Secondly, the part of the brain that serves as the emotional center (the amygdala) is amped up and in overdrive. Studies of the adolescent brain in action reveal that pretty much every thought, every statement, every action passes through this area and gets an extra helping of emotion. And the emotions are often misread and misfired. That means your tween is not very adept at interpreting facial expression or body language: a headache is anger, confusion is anger, a sideways glance is anger, and a sad event can be uncontrollably funny. Did you notice anger shows up more than most other emotions? It’s the most common emotion they “read,” and it’s the easiest emotion for them to “access.”
You can strengthen your child’s emotional intelligence by pointing out emotional misinterpretations. Teach your child to pause before assuming that actions or words are meant as aggression. Tweens need help thinking about the possibilities other than their first defensive impression. It’s also important for parents to model healthy expression of their own emotions. That means not jumping to conclusions emotionally, controlling the way you express your anger and frustration, and avoiding yelling matches with your adolescent. On the other hand, it also means openly and sincerely expressing your happiness, love and gratitude as another example to follow.
Additionally, this emotional center, as such a dominant part of the brain, needs to be “fed” regularly with things that give your child “emotional highs.” Tweens and teens crave excitement and thrills, therefore risk taking is a big part of their lives. The good news is that healthy risks (sports, live performance, trying new things) feed that center just as well as the risks we don’t want our kids to take (drugs, sex, dangerous behaviors). As a parent, encourage your child to take healthy risks. Allow them to become experts in their areas of interest or skill. As your child takes risks and masters new skills, you will see their confidence growing.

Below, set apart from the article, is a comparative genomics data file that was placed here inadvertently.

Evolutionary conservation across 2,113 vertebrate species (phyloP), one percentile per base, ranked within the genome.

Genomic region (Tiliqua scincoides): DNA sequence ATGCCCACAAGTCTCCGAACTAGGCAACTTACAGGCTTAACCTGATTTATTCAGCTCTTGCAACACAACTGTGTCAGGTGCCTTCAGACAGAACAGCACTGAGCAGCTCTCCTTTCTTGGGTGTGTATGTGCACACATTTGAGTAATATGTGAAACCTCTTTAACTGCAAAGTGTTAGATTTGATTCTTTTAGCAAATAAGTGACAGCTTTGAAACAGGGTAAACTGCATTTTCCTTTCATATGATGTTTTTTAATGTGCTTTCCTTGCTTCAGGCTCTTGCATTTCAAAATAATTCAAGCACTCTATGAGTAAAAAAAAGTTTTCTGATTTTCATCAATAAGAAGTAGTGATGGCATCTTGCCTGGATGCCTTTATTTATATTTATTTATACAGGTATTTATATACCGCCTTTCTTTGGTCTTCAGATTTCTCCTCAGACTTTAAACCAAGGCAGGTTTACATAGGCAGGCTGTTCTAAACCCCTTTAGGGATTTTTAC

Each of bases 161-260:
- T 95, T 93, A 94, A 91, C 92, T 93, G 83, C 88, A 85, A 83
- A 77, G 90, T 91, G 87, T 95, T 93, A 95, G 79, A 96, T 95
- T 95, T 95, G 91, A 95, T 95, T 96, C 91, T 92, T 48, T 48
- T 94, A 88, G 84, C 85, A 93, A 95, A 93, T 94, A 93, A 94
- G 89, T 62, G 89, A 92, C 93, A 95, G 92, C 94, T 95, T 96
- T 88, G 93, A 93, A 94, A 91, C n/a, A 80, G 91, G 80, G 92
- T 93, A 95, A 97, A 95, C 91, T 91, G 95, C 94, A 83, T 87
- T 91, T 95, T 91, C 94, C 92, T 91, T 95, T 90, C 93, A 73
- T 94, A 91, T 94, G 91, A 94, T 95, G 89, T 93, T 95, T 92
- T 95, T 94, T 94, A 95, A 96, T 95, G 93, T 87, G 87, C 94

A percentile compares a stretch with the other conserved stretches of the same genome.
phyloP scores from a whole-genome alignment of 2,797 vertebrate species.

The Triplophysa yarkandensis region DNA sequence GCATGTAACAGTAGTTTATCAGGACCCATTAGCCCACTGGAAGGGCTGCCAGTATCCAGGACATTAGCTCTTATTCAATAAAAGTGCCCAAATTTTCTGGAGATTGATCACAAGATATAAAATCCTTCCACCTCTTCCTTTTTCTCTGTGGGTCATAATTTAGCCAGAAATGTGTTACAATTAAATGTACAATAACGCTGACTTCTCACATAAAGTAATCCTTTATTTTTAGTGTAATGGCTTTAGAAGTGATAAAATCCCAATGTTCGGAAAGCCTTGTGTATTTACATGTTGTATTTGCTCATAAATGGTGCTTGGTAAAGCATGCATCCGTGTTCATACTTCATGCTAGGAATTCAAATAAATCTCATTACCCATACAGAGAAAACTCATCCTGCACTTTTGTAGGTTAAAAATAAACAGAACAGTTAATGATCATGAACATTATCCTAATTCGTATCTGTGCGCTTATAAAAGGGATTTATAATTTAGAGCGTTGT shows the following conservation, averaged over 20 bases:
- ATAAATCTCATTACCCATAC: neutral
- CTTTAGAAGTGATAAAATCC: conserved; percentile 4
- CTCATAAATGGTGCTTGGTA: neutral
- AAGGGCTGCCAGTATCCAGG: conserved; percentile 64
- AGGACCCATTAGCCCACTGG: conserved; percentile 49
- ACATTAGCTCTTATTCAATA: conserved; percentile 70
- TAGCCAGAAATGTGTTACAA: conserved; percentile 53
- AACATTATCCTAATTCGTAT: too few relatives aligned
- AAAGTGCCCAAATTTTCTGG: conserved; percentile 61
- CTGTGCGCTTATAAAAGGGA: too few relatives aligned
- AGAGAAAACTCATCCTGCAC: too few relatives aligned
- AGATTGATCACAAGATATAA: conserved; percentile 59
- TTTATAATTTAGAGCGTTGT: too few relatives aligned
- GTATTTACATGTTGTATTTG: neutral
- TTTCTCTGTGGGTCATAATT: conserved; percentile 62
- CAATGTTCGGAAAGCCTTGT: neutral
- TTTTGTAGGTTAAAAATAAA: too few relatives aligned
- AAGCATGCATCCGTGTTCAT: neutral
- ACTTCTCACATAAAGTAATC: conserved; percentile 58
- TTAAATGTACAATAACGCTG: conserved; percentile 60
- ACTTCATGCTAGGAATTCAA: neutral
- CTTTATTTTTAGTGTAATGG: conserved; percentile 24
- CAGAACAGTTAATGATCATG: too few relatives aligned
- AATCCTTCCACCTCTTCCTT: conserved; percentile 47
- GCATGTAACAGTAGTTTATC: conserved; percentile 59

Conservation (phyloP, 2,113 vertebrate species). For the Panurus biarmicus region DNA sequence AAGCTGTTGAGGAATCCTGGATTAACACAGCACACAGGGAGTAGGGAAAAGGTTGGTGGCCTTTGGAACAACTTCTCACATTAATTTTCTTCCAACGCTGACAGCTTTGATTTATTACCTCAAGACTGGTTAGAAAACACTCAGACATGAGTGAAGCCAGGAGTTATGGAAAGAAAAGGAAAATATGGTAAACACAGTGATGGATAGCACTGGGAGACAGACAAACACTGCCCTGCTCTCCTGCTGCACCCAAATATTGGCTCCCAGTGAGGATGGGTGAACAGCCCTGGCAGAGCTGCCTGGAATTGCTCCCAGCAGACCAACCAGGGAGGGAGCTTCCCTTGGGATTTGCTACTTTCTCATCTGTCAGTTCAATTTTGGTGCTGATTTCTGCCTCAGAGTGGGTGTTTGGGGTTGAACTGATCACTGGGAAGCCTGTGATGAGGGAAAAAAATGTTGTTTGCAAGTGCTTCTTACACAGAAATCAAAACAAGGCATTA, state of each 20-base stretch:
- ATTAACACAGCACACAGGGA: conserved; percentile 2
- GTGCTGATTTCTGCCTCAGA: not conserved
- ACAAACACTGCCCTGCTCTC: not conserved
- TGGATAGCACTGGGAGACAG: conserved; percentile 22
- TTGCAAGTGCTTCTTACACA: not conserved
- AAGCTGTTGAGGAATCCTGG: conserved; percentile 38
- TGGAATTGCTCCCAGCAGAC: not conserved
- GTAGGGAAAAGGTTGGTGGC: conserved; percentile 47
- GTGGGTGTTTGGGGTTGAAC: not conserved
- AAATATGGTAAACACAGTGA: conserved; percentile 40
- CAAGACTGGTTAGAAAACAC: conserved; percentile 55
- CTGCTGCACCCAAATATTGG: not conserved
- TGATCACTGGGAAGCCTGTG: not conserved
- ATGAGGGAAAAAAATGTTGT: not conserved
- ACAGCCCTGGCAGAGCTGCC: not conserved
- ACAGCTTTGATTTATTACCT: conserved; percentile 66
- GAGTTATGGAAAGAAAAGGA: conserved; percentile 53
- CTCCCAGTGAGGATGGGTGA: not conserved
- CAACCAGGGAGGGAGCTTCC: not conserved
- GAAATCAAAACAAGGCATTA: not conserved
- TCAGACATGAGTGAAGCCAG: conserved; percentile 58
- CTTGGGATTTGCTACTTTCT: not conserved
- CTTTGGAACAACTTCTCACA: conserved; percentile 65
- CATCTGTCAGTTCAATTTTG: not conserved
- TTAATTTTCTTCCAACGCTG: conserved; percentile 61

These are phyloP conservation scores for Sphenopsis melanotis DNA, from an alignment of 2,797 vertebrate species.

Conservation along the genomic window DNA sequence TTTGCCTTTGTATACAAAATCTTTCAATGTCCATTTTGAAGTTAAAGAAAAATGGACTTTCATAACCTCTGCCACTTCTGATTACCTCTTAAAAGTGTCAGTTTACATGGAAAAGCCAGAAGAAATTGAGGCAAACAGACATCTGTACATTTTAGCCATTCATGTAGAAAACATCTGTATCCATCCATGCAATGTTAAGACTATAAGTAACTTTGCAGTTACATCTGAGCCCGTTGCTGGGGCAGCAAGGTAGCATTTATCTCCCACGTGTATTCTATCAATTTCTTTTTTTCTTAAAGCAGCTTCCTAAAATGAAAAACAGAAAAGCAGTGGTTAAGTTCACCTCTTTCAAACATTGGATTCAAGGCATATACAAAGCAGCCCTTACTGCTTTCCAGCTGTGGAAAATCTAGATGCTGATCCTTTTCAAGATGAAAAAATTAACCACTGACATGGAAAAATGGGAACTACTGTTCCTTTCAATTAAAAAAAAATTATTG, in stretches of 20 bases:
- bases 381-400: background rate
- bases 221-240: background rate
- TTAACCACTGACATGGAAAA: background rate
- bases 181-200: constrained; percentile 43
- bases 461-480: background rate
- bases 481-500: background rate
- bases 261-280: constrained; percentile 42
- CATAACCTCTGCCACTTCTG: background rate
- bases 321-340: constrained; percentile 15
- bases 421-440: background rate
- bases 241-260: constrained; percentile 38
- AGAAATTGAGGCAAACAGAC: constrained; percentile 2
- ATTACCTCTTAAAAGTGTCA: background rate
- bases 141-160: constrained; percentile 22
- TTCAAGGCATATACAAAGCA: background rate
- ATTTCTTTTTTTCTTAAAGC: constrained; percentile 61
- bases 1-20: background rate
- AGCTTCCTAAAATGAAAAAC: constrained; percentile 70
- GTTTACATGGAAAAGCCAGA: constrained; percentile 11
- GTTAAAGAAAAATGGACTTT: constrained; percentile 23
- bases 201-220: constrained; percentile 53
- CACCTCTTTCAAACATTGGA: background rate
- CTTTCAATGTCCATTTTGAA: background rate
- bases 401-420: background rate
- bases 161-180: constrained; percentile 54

Finally, the third brain change that deserves attention is likened to pruning trees to allow for new growth. The adolescent brain actually goes through a pruning phase as it lays down new neural pathways and becomes faster and more efficient. The thoughts and actions that are no longer used get pruned back (think abandoned music lessons) and the brain begins hardwiring the pathways that continue to be used regularly.
As your tween’s brain is making new connections, it’s important to make sure they remain physically active and practice decision making skills, communication skills, and healthy behaviors like setting goals and establishing personal values. These are the things that they will carry with them into adulthood. Repetition is key to hardwiring. That means whatever they do repetitively will be with them for the long haul. That also means you can be repetitive. That’s right, it’s not only ok, it’s important to repeat your messages to get them hardwired over the course of your child’s adolescence. But be creative with your repetition so it doesn’t turn into nagging. Find different ways to get your same message across. Use examples from school, the news, music lyrics. The more your child hears the same message from you in different ways and contexts, the better that message will be hardwired into their consciousness.
Unfortunately, too many tweens are hardwiring less useful skills. Hours spent in isolation with a computer, or in front of a TV, or watching violent video games can have long term effects on brain development and behaviors.
So, just as your child’s body is changing rapidly and developing characteristics that will persist into adulthood, so is your child’s brain. Modern science has made it clear that there is no time more important than the tween and teen years for establishing healthy habits and spending time honing the skills they will carry into adulthood.
Madeline Gerris, of Westfield NJ, initially noticed her son’s first crush when he started talking about the same girl all the time. “By mid year (of 5th grade), the kids were telling him that his crush liked him. He admitted liking her and that was the extent of the crush.” Kathy Arky, from West Hartford CT, noticed that her daughter was texting more than usual, took a real interest in how she looked and was consistently in a good mood. “These are pretty good signs that love is in the air,” says Kathy.
What to Expect